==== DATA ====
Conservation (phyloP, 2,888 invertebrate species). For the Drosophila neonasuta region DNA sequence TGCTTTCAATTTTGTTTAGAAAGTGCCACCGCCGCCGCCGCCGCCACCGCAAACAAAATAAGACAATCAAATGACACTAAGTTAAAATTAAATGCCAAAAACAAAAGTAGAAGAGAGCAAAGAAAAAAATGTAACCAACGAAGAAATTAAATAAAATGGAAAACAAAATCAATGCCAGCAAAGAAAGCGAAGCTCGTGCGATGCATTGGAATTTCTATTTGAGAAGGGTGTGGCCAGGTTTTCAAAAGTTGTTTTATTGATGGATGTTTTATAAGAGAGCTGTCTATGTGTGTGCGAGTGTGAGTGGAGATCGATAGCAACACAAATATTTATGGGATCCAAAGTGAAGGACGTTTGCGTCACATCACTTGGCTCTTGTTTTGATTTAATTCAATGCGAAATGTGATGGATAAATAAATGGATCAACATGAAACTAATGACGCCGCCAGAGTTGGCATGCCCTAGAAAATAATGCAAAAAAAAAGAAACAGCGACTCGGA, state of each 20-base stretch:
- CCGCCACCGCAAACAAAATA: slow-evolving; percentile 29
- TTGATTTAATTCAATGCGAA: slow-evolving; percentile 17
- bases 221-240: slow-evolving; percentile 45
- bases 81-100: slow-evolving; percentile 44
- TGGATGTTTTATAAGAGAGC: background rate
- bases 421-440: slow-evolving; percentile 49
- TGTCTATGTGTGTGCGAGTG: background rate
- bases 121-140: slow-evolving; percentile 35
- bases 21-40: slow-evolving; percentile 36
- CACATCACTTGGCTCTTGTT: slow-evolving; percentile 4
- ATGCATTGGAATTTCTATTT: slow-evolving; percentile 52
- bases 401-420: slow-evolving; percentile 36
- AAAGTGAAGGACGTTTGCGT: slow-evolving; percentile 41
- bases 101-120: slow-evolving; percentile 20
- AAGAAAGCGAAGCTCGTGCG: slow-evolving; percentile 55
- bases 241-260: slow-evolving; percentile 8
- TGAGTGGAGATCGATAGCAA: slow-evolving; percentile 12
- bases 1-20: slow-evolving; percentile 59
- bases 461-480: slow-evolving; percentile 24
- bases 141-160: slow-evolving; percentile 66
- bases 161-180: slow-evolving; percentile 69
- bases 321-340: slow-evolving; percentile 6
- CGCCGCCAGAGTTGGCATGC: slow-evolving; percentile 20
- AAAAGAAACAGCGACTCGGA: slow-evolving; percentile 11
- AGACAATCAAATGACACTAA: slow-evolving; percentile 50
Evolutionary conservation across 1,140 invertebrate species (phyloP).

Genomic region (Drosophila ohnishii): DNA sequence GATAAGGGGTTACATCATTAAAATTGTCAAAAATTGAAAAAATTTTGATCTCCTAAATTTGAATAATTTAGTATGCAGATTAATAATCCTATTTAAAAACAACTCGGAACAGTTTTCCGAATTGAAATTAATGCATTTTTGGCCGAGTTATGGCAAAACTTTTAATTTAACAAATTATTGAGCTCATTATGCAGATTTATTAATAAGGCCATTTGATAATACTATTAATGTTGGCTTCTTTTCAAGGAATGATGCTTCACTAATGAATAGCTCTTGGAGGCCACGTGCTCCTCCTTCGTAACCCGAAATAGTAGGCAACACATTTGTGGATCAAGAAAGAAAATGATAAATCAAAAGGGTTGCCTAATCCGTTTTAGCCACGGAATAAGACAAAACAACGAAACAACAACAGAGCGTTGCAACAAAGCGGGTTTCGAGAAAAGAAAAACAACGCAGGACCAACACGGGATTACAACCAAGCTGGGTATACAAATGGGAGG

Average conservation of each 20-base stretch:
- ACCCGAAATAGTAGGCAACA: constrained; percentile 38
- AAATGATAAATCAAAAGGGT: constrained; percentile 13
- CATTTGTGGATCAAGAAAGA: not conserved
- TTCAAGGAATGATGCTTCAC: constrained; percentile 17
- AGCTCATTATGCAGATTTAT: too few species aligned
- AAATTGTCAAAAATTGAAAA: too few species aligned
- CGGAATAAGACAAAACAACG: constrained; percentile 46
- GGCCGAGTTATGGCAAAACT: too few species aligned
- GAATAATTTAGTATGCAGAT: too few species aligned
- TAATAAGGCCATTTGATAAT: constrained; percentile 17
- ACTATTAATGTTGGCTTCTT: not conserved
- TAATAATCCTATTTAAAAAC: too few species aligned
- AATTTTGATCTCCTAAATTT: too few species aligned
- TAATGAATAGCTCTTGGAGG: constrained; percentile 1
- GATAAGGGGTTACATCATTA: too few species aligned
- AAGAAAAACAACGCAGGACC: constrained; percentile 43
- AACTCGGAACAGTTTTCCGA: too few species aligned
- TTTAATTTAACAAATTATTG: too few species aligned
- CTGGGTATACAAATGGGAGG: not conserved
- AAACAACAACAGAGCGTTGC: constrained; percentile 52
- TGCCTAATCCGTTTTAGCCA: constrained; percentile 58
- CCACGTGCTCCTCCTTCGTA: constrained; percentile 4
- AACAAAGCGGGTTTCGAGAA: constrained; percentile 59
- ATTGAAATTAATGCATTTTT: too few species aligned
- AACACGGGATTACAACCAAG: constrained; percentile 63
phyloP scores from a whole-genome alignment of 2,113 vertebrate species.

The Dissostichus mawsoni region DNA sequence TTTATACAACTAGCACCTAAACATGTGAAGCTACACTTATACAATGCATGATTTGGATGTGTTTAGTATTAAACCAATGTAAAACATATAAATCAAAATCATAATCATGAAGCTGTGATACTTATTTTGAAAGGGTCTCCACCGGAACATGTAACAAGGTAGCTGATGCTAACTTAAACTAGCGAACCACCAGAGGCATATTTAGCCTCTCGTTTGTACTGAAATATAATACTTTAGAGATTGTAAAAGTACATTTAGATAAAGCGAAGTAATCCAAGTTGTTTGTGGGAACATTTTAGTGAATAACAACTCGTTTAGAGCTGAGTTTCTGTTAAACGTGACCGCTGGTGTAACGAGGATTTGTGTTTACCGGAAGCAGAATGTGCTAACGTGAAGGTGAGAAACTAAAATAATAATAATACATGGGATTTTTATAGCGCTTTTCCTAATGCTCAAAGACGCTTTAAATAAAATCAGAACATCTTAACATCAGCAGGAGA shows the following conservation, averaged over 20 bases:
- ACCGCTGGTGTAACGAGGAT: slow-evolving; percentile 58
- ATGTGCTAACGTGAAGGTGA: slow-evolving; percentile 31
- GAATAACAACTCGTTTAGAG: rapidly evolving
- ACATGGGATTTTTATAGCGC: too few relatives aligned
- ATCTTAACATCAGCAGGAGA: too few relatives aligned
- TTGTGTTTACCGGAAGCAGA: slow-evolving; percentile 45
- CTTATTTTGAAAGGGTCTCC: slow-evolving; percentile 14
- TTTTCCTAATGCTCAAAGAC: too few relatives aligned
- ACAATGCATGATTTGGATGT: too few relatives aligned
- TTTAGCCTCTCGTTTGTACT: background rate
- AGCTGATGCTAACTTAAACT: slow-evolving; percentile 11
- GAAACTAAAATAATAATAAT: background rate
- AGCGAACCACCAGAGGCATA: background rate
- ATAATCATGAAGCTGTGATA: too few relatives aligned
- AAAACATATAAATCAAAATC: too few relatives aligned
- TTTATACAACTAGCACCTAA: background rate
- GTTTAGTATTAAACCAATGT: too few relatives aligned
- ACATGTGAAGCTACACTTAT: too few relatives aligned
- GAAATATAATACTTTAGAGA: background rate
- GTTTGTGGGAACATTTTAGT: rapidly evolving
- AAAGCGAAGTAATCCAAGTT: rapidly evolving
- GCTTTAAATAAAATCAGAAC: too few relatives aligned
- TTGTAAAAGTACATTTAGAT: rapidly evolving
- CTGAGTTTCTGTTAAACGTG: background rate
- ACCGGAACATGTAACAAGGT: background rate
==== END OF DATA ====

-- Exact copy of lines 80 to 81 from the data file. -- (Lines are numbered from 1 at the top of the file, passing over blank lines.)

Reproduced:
- CTGAGTTTCTGTTAAACGTG: background rate
- ACCGGAACATGTAACAAGGT: background rate